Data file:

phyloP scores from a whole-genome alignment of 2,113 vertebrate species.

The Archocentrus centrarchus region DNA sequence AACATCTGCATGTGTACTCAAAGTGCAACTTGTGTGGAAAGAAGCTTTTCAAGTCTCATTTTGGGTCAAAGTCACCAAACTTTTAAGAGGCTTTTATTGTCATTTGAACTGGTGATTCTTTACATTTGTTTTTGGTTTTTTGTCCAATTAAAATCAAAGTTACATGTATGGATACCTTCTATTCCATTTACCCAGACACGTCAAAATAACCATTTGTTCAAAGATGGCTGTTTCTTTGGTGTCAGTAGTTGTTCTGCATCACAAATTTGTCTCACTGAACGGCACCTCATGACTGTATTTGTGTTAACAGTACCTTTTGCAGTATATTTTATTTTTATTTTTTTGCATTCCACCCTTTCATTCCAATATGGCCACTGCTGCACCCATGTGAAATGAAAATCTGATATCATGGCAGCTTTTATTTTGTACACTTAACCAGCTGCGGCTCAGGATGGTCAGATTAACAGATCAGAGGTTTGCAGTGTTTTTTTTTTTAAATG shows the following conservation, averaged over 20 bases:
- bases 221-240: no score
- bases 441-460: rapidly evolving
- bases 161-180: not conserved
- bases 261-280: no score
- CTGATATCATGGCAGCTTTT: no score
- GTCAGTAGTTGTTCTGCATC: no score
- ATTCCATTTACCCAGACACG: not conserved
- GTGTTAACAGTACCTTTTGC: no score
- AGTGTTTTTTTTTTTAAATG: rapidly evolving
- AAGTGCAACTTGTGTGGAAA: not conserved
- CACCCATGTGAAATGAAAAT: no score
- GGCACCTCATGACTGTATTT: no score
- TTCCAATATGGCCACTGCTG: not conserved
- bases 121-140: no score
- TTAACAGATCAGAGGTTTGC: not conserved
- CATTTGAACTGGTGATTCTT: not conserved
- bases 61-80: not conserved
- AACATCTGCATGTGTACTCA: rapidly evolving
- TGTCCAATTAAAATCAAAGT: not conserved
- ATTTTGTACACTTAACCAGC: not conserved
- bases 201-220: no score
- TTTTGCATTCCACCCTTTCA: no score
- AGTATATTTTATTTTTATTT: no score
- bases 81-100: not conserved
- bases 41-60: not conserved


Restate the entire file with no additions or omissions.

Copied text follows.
phyloP scores from a whole-genome alignment of 2,113 vertebrate species.

The Archocentrus centrarchus region DNA sequence AACATCTGCATGTGTACTCAAAGTGCAACTTGTGTGGAAAGAAGCTTTTCAAGTCTCATTTTGGGTCAAAGTCACCAAACTTTTAAGAGGCTTTTATTGTCATTTGAACTGGTGATTCTTTACATTTGTTTTTGGTTTTTTGTCCAATTAAAATCAAAGTTACATGTATGGATACCTTCTATTCCATTTACCCAGACACGTCAAAATAACCATTTGTTCAAAGATGGCTGTTTCTTTGGTGTCAGTAGTTGTTCTGCATCACAAATTTGTCTCACTGAACGGCACCTCATGACTGTATTTGTGTTAACAGTACCTTTTGCAGTATATTTTATTTTTATTTTTTTGCATTCCACCCTTTCATTCCAATATGGCCACTGCTGCACCCATGTGAAATGAAAATCTGATATCATGGCAGCTTTTATTTTGTACACTTAACCAGCTGCGGCTCAGGATGGTCAGATTAACAGATCAGAGGTTTGCAGTGTTTTTTTTTTTAAATG shows the following conservation, averaged over 20 bases:
- bases 221-240: no score
- bases 441-460: rapidly evolving
- bases 161-180: not conserved
- bases 261-280: no score
- CTGATATCATGGCAGCTTTT: no score
- GTCAGTAGTTGTTCTGCATC: no score
- ATTCCATTTACCCAGACACG: not conserved
- GTGTTAACAGTACCTTTTGC: no score
- AGTGTTTTTTTTTTTAAATG: rapidly evolving
- AAGTGCAACTTGTGTGGAAA: not conserved
- CACCCATGTGAAATGAAAAT: no score
- GGCACCTCATGACTGTATTT: no score
- TTCCAATATGGCCACTGCTG: not conserved
- bases 121-140: no score
- TTAACAGATCAGAGGTTTGC: not conserved
- CATTTGAACTGGTGATTCTT: not conserved
- bases 61-80: not conserved
- AACATCTGCATGTGTACTCA: rapidly evolving
- TGTCCAATTAAAATCAAAGT: not conserved
- ATTTTGTACACTTAACCAGC: not conserved
- bases 201-220: no score
- TTTTGCATTCCACCCTTTCA: no score
- AGTATATTTTATTTTTATTT: no score
- bases 81-100: not conserved
- bases 41-60: not conserved